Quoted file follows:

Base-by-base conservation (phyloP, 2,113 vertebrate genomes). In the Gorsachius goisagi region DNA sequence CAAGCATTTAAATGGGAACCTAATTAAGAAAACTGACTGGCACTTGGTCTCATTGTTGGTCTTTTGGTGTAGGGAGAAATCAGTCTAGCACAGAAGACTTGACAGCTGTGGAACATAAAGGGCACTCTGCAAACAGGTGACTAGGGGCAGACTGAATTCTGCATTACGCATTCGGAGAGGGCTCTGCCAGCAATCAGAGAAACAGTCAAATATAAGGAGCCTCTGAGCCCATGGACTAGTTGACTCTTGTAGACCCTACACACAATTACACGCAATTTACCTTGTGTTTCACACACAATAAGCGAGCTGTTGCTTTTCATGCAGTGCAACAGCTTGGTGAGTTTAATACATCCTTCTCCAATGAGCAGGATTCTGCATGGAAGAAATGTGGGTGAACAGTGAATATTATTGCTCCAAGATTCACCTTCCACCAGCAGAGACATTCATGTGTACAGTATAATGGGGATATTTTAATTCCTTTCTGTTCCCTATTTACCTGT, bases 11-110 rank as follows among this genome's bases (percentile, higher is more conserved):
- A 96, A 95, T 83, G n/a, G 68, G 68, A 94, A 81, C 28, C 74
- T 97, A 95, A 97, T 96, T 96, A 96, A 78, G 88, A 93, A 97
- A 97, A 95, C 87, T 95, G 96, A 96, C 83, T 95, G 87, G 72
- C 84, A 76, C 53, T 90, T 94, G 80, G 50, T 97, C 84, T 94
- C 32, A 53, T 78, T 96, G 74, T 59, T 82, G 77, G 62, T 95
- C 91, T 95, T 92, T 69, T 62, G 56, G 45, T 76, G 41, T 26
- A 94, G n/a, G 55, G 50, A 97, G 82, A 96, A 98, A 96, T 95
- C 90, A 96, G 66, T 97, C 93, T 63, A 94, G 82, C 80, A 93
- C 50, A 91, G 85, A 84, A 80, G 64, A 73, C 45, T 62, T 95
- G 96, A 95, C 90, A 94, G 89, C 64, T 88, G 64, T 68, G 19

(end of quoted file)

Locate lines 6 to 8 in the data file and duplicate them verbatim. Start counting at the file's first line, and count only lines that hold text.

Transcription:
- C 32, A 53, T 78, T 96, G 74, T 59, T 82, G 77, G 62, T 95
- C 91, T 95, T 92, T 69, T 62, G 56, G 45, T 76, G 41, T 26
- A 94, G n/a, G 55, G 50, A 97, G 82, A 96, A 98, A 96, T 95